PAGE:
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Key Words • • • • •

Neisseria Thayer Martin Medium Oxidase test N. gonorrhoeae Gonorrhea, Ophthalmia neonatorum, Septic arthritis • N. meningitidis • Meningitis, Cerebral spinal Fever, WaterhouseFriedrichsen Syndrome 2


Neisseria gonorrhoeae 3

Neisseria: Natural Habitats • Neisseria gonorrhoeae an obligate pathogen with invasive infection of anogenital, oropharyngeal, and conjunctival mucous membranes • Neisseria meningitidis normally colonizes oropharyneal and nasopharyngeal mucous membranes of humans (carrier rate of 8-20%)

Neisseria • Gram negative • Diplococci (pairs of cocci) • Oxidase positive

• Incubation 35-36 C • 5-10% CO2 essential • Very delicate and autolytic

• Culture – Chocolate agar » heated blood (brown) – Thayer Martin. • selective 5

Modified Thayer-Martin Agar • Colistin: Inhibits gram-negative flora (N. gonorrhoeae and N. meningitidis resistant to colistin, most saprophyic species of Neisseria susceptible) • Vancomycin: Inhibits gram-positive flora • Nystatin: Inhibits yeast flora • Trimethoprim: Inhibits swarming Proteus

Selected Biochemical Reactions for Identification of Neisseria and Moraxella catarrhalis1 N. gon N. men N. lac2 M. cat

Glu + + + –

Mal – + + –

Lac – – + –

Suc – – – –

DNa – – – +

Glu=glucose, Mal=maltose, Lac=lactose, Suc=sucrose, DNa=DNase, N. gon=N. gonorrhoeae, N. men=N. meningitidis, N. lac=N. lactamica, M. cat=Moraxella catarrhalis 2 Colistin-resistant saprophytic species of Neisseria 1

Neisseria gonorrhoeae: Modes of Infection • Neisseria gonorrhoeae spread by sexual contact, including genital, anogenital, and orogenital. Spread from infected mother to neonate as ocular infection during birth. Non-sexual transmission not documented.

N. gonorrhoeae the “Gonococcus" • Found only in human

• Gonorrhea - Second most common venereal disease (after chlamydia trachomatis) • N. gonorrhoeae of sexually-transmitted lower genital tract disease (acute urethritis in men, endocervicitis in women) • N. gonorrhoeae untreated can progress to epididymitis, prostatitis, urethral stricture, salpingitis, tubo-ovarian abscess, and pelvic inflammatory disease 9

Neisseria: Types of Infectious Disease • N. gonorrhoeae causes oral and anorectal infections as a result of oral or anal intercourse • N. gonorrhoeae disseminates with bacteremia and/or septic arthritis if untreated • Disseminated infection (bacteremia, pyogenic arthritis) by N. meningitidis and N. gonorrhoeae associated with deficiency in the terminal components of complement (C5-C8)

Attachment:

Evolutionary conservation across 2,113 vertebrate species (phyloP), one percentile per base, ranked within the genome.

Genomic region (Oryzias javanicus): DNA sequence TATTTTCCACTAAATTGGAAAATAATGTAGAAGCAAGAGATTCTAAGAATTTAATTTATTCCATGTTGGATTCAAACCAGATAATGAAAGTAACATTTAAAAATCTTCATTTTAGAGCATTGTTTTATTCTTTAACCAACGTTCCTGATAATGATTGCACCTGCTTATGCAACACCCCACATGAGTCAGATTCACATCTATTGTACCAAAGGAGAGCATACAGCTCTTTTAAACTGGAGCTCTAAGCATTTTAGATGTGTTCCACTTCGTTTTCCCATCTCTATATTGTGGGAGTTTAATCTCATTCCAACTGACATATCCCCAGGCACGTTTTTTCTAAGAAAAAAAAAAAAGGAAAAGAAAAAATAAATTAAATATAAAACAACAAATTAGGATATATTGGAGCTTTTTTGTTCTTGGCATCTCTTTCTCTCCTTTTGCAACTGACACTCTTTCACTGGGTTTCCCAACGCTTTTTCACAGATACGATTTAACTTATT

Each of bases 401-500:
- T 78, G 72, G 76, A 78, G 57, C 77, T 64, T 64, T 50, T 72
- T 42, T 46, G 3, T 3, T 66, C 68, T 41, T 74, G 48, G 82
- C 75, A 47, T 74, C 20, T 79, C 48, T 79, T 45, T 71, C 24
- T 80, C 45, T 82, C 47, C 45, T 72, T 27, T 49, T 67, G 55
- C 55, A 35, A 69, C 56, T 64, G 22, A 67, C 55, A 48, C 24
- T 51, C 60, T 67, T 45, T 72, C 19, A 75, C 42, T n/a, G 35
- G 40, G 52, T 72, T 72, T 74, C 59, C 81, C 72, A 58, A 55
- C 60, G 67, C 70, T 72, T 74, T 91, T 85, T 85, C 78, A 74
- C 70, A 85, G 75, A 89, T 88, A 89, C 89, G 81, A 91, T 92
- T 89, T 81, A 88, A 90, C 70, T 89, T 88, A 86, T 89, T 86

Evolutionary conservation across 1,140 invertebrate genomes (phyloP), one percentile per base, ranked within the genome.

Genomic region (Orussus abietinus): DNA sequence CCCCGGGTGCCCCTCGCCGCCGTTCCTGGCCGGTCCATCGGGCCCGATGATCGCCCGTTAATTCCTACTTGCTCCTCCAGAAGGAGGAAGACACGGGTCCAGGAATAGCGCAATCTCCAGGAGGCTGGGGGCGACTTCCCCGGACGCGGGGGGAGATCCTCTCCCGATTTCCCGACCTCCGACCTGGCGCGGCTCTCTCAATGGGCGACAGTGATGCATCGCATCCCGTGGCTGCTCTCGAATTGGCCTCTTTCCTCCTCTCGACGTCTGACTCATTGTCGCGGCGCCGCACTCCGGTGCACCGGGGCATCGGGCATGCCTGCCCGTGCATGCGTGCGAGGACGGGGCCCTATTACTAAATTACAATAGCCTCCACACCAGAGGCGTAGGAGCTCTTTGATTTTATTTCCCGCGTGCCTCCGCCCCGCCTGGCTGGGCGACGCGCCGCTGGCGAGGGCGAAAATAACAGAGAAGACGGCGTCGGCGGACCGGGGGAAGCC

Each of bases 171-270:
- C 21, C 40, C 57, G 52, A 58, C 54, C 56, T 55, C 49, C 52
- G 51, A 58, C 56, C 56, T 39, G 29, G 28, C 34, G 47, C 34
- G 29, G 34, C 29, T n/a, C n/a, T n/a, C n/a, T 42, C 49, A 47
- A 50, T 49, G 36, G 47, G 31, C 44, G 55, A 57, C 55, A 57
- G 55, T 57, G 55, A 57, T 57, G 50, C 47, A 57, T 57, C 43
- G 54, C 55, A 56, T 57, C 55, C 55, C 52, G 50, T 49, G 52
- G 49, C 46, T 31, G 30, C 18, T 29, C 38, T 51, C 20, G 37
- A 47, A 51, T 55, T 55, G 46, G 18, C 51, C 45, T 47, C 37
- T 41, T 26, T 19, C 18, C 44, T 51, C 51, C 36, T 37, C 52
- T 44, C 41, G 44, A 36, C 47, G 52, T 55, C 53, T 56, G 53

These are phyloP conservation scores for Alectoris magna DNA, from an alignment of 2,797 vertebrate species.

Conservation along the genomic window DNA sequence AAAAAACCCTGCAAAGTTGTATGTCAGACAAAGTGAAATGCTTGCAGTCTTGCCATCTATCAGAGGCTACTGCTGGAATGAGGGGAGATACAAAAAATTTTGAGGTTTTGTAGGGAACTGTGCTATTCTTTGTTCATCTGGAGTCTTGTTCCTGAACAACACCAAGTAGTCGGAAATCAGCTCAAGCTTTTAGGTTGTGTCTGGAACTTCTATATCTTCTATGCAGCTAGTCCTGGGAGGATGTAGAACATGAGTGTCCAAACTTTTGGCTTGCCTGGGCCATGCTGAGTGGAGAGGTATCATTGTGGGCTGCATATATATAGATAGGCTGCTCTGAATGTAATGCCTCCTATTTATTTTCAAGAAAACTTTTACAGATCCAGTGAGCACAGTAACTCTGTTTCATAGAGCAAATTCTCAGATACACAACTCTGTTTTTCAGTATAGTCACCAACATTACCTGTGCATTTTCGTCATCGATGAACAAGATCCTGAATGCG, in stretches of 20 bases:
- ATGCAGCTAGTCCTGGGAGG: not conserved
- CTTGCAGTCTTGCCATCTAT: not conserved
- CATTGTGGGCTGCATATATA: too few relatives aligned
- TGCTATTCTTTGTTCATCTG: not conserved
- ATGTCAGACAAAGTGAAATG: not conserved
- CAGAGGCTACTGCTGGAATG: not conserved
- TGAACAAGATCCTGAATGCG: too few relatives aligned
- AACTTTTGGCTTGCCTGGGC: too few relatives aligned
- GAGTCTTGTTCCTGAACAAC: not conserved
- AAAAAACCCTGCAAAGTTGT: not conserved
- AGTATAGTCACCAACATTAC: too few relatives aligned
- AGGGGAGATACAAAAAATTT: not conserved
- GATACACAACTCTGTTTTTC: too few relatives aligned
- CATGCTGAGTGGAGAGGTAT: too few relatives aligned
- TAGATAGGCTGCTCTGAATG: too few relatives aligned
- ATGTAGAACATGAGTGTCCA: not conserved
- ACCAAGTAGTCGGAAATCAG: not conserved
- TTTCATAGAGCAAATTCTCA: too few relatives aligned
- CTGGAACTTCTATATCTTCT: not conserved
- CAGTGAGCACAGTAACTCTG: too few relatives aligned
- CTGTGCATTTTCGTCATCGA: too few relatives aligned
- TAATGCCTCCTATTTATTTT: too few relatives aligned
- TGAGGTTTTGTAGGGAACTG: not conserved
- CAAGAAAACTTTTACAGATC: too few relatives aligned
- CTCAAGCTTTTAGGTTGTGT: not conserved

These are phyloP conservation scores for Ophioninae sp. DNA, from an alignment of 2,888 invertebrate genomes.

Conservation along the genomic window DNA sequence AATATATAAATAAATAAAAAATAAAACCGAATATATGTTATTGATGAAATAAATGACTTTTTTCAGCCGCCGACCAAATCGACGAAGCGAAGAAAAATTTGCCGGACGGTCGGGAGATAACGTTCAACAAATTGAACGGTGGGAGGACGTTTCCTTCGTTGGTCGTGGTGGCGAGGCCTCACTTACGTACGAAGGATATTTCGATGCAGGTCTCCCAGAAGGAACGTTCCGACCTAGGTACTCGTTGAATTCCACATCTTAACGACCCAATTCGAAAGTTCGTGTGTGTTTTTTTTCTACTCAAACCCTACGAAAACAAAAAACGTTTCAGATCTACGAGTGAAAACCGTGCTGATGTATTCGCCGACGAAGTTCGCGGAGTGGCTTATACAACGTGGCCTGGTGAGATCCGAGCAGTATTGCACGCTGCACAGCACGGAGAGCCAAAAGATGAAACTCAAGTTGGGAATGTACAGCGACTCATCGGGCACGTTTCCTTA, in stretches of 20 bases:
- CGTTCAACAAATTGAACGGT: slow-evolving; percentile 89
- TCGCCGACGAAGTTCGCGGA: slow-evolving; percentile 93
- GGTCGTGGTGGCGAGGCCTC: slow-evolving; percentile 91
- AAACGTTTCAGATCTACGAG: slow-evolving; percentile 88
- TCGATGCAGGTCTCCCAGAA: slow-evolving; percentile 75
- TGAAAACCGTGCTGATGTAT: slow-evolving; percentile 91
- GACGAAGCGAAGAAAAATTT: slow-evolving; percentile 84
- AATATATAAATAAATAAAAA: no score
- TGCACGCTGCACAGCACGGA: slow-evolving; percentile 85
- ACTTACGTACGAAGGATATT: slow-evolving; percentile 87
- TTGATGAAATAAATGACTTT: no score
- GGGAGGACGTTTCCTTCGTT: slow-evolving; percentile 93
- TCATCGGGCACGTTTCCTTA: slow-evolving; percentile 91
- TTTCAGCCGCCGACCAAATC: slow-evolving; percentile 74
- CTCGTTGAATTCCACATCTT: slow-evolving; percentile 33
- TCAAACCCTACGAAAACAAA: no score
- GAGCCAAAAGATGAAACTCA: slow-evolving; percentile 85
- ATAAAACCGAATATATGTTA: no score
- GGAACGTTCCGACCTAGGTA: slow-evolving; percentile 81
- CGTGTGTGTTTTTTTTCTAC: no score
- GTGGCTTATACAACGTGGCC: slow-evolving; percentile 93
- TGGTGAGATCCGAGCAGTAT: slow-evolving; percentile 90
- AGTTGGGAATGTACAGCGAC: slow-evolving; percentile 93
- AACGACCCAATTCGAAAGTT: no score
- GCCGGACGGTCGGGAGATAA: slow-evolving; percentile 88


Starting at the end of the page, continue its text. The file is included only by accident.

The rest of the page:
Smear • Polymorphonuclear cell • Gram negative cocci – many in cells


Antibiotic therapy • β lactamase-resistant cephalosporin – e.g. ceftriaxone • Resistant strains – common – produce β lactamases – destroy penicillin 12

Pathogensis • Adhesion to genital epithelium – outer membrane – pili * Antigenicity highly variable among strains • No vaccine

• IgA protease – also N. meningitidis 13

N. gonorrhoeae • Tissue injury – lipopolysaccharide – peptidoglycan


N. meningitidis (the “Meningococcus")


N. meningitidis • Resides in man only • Usually sporadic cases – mostly young children • Outbreaks – adults – crowded conditions *e.g. army barracks, dorms 16

Neisseria meningitidis: Modes of Infection • Neisseria meningitidis transmitted by inhalation of infectious air-born respiratory droplets or direct contact with infectious respiratory secretions.

Neisseria meningitidis upper respiratory tract infection – adhesion pili


brain 18

Meningococcal meninigitis • Second most common meningitis – pneumococcus, most common • Fatal if untreated • Responds well to antibiotic therapy – penicillin


Neisseria: Types of Infectious Disease • N. meningitidis causes a rapidly progressive meningitis in school-aged children, adolescents, and young adults with a mortality of 7-13% • N. meningitidis bacteremia (mortality of 19-70%) a cause of WaterhouseFriderichsen syndrome with petechiae, purpura, adrenal hemorrhage, disseminated intravascular coagulation, and

Neisseria Meningitidis

Characteristics of N. meningtidis • Neisseria meningitidis encapsulated (capsule the major virulence factor) • Thirteen capsular polysaccharide serogroups • Invasive infection caused by organisms with one of five capsular serogroups (A, B, C, Y, and W135) with 90% of meningococcal disease due to serogroups A, B, and C

Capsule • Capsule – inhibit phagocytosis • Anti-capsular antibodies – stop infection •Antigenic variation – sero-groups • Vaccine –multiple sero-groups 24

Laboratory Diagnosis • Spinal fluid –

Gram negative diplococci

• Within polymorphonuclear cells • Detection of –

• • • •

CSF – Pressure Glucose Proteins Chlorides Normal

Meningococcal antigens

Culture –

Blood /Chocolate Agar


Neisseria Meningitidis • Treatment -Penicillin - rifampicin or Minocycline- prophylaxis - Vaccine- polyvalent vaccine A,C,Y,W135

Moraxella catarrhalis: Types of Infectious Disease • Acute purulent exacerbation of chronic bronchitis • Causes 10-15% of episodes of otitis media and sinusitis • Rarely associated with systemic infection (endocarditis, meningitits)